Imagine yourself in a typical company car, say a Ford Mondeo, that’s a decade old, and picture how much equipment even a well-specced one would have. If you were pushing the boat out, it would have come with satnav and perhaps a phone connectivity system. But what about 3D Google mapping? A hard drive for films and music? Internet?

Now do the same for a mobile phone. We’d well and truly passed the blocky, remote control stage by that point and you may well have had a colour screen, but the iPhone didn’t appear until 2007 and no-one knew what an app was.

Accident levels on UK roads increased last year after falling consistently and much of that rise is being attributed to the fact that drivers simply have too much in front of them when they’re behind the wheel. That’s a big worry for fleet operators because every driver with a modern car and phone is potentially more of a risk. So how do you manage it?

There is a wealth of well-documented tools available to the corporate sector designed to make drivers safer on the road and give businesses greater control and influence – telematics and driver training being the obvious options.

The more you know

There is always a cost attached to those elements, though, and according to the managing director of Fleet Risk Consultants, Nigel Grainger, you can’t beat a bit of old-fashioned reporting to identify the problem areas.

“It’s about good accident reporting above everything else,” he says. “Have a simple form that charts exactly what happens. Then, if you need to, use telematics to back that up. There’s a cost attached to that, but remember that analysing your accident data is free.”

Speccing a vehicle correctly from the off and being mindful of what is and isn’t essential for drivers can nip the problem in the bud and remove distractions before they even start.

“[Fleets] need to be mindful of what is a genuine safety initiative in a vehicle and what is a gimmick to create a unique selling point,” says managing director of E-training World, Graham Hurdle. “Adding more detailed imagery into satnavs, for example, is pure temptation for a driver to look at the screen rather than the road.”

Grainger agrees that you can stop the problem before it starts: “You don’t want to be speccing stuff that’s going to add to your woes as a fleet manager. You don’t need access to the internet when you’re driving. Don’t try to overcomplicate what is essentially a box on wheels.”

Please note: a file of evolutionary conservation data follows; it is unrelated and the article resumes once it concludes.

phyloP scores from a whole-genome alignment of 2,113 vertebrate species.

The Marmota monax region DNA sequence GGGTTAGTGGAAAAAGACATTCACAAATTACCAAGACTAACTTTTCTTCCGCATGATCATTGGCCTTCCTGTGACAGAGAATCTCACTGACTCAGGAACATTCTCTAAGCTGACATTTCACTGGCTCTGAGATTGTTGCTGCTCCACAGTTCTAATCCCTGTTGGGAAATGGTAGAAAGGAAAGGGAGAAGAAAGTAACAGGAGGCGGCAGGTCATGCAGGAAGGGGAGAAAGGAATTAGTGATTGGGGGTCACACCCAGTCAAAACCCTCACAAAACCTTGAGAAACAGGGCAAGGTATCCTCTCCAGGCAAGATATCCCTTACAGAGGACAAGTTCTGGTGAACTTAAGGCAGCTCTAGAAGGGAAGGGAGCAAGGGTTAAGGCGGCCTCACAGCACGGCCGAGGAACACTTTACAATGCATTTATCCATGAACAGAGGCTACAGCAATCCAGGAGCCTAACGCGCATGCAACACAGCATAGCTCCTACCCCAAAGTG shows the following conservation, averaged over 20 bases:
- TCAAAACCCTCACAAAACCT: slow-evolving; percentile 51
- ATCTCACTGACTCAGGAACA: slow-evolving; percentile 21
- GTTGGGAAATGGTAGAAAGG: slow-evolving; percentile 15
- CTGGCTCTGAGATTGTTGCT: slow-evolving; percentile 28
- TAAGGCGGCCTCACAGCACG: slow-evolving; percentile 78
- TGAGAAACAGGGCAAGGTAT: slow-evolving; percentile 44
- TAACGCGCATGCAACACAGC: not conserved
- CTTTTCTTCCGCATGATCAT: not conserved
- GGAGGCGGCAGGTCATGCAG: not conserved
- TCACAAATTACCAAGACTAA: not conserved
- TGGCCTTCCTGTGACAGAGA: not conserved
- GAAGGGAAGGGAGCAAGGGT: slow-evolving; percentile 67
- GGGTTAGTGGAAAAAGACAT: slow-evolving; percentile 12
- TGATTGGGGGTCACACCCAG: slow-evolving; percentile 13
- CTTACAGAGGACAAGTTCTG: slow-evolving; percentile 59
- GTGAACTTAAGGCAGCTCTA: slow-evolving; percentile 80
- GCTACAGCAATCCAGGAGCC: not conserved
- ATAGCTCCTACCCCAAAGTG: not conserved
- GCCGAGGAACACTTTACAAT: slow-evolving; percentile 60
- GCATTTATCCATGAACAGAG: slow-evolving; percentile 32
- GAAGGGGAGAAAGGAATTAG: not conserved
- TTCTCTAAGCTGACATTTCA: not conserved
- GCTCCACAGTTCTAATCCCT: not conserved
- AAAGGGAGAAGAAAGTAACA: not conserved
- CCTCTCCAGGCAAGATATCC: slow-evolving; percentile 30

Smartphone apps designed to improve safety or make drivers watch their speed and cut fuel consumption appear to be a quick, easy and, above all, cheap asset because a lot of them are free. They have recently come under fire and been labelled distractions, though (see news story, page 5), and Grainger is not one to argue: “It’s a ridiculous idea. You’re then encouraging people to look at their phone while they’re driving.

“Yes, build it into the car – Volvo has a system where it displays the speed limit on the dash – that’s a fantastic idea. But a mobile phone app that says you’re accelerating a bit quickly – your natural reaction is to look at whatever’s bleeping. You’re adding distraction that you don’t need. Mobile phone apps to help improve your driving are daft.”


On the telephone

It’s been said before and there’s plenty of legislation surrounding it, but drivers using mobile phones at the wheel is one of the biggest bones of contention at the moment. Most organisations of any merit will have a policy that dictates what staff can and can’t do with their phones behind the wheel, but even after an employee has signed his or her life away, there’s still no way of guaranteeing that they’re not on the mobile for the duration of every journey anyway – hands-free or not.

The issue isn’t just with making calls either. Reading and sending text messages at the wheel is an obvious taboo and, given what your average smartphone can do, emails, social media accounts, apps, music and any other available gadgets all have the capacity to become a distraction. Even the most well behaved of drivers may well have succumbed to checking the odd message on the move.

Controlling or stopping that completely is nigh-on impossible. While you can’t guarantee that a blanket ban on all phone use during business trips will work, it can be a step in the right direction (see ‘Case study: Michelin’s blanket phone ban’, below), and more organisations are going in for them.

They’re generally perceived as a good thing by safety experts too. Hurdle comments: “I fully agree with blanket bans and see it becoming the norm. The day will come when it will be deemed highly unacceptable in the corporate sector to answer any call whilst driving and blanket bans will enforce this.”